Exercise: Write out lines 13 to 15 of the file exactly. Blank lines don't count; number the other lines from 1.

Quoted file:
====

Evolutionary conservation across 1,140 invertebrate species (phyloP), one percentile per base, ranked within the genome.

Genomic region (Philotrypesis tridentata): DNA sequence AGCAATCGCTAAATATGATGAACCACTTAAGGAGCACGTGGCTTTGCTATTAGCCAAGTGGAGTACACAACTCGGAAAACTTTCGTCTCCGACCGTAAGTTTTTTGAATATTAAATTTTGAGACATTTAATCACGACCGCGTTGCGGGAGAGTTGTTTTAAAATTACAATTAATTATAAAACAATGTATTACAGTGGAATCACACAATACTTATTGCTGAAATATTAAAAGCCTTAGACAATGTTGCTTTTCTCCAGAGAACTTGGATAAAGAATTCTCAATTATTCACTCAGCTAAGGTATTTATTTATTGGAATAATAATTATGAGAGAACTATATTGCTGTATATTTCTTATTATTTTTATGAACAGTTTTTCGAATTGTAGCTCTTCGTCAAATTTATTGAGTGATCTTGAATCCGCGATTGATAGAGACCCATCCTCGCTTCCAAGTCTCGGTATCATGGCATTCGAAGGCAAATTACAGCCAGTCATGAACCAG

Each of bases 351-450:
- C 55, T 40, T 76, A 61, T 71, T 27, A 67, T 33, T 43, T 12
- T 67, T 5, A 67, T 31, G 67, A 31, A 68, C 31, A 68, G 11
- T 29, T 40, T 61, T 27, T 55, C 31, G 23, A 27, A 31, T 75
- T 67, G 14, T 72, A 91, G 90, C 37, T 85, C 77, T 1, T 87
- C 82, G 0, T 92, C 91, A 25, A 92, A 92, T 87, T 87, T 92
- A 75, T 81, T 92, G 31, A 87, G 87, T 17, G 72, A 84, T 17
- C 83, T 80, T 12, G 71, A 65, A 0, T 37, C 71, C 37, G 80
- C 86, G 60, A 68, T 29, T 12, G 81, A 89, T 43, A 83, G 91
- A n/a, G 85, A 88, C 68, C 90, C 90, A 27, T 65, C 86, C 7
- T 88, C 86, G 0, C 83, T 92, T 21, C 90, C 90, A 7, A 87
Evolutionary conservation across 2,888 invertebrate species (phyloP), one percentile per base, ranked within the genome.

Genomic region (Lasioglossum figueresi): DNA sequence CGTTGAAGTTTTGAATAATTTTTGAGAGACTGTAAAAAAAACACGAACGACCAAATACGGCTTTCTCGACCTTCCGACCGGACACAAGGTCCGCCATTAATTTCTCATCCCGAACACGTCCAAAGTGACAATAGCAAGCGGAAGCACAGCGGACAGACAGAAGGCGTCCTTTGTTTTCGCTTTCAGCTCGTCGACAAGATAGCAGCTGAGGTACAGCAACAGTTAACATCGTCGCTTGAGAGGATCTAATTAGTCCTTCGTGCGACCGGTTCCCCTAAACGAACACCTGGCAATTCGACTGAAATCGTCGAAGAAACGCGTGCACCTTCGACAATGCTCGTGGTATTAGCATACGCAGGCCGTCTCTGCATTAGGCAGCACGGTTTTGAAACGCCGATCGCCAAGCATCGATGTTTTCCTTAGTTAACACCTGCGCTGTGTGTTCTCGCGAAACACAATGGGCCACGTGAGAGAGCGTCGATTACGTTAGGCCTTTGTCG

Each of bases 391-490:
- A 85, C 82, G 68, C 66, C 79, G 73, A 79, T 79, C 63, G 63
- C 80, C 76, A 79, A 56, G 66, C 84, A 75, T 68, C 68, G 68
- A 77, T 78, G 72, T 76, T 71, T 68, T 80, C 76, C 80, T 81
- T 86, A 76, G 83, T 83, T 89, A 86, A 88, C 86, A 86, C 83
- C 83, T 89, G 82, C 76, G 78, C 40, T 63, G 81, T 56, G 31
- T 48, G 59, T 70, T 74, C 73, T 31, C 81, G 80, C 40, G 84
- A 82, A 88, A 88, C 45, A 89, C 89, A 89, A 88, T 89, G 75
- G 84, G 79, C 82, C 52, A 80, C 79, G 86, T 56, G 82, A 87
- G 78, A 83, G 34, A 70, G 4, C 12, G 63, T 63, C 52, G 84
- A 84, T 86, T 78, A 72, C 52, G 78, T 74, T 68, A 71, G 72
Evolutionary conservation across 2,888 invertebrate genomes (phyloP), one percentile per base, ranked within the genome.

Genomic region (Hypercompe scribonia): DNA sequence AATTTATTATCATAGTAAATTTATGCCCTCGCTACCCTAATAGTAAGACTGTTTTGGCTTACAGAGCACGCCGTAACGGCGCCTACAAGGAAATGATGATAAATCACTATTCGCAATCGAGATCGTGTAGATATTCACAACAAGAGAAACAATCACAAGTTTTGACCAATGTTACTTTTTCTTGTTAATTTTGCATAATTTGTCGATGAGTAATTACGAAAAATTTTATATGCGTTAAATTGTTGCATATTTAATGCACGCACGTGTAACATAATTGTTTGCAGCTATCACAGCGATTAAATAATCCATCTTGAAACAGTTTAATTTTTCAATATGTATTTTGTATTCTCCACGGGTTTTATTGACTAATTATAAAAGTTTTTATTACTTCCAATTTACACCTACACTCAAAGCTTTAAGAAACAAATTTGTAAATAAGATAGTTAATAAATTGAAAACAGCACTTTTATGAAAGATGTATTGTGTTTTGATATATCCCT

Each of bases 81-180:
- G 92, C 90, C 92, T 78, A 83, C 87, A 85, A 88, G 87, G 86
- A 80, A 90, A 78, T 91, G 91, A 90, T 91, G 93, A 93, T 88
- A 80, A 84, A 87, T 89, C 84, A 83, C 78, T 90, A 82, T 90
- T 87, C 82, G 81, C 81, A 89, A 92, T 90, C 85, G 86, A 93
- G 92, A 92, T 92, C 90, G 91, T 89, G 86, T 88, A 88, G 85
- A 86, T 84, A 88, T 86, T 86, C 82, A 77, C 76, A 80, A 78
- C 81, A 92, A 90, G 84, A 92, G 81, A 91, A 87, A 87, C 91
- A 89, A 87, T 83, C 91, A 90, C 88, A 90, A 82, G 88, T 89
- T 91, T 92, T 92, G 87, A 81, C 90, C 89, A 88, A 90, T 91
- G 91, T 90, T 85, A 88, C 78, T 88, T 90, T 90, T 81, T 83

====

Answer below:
- T 88, C 86, G 0, C 83, T 92, T 21, C 90, C 90, A 7, A 87
Evolutionary conservation across 2,888 invertebrate species (phyloP), one percentile per base, ranked within the genome.

Genomic region (Lasioglossum figueresi): DNA sequence CGTTGAAGTTTTGAATAATTTTTGAGAGACTGTAAAAAAAACACGAACGACCAAATACGGCTTTCTCGACCTTCCGACCGGACACAAGGTCCGCCATTAATTTCTCATCCCGAACACGTCCAAAGTGACAATAGCAAGCGGAAGCACAGCGGACAGACAGAAGGCGTCCTTTGTTTTCGCTTTCAGCTCGTCGACAAGATAGCAGCTGAGGTACAGCAACAGTTAACATCGTCGCTTGAGAGGATCTAATTAGTCCTTCGTGCGACCGGTTCCCCTAAACGAACACCTGGCAATTCGACTGAAATCGTCGAAGAAACGCGTGCACCTTCGACAATGCTCGTGGTATTAGCATACGCAGGCCGTCTCTGCATTAGGCAGCACGGTTTTGAAACGCCGATCGCCAAGCATCGATGTTTTCCTTAGTTAACACCTGCGCTGTGTGTTCTCGCGAAACACAATGGGCCACGTGAGAGAGCGTCGATTACGTTAGGCCTTTGTCG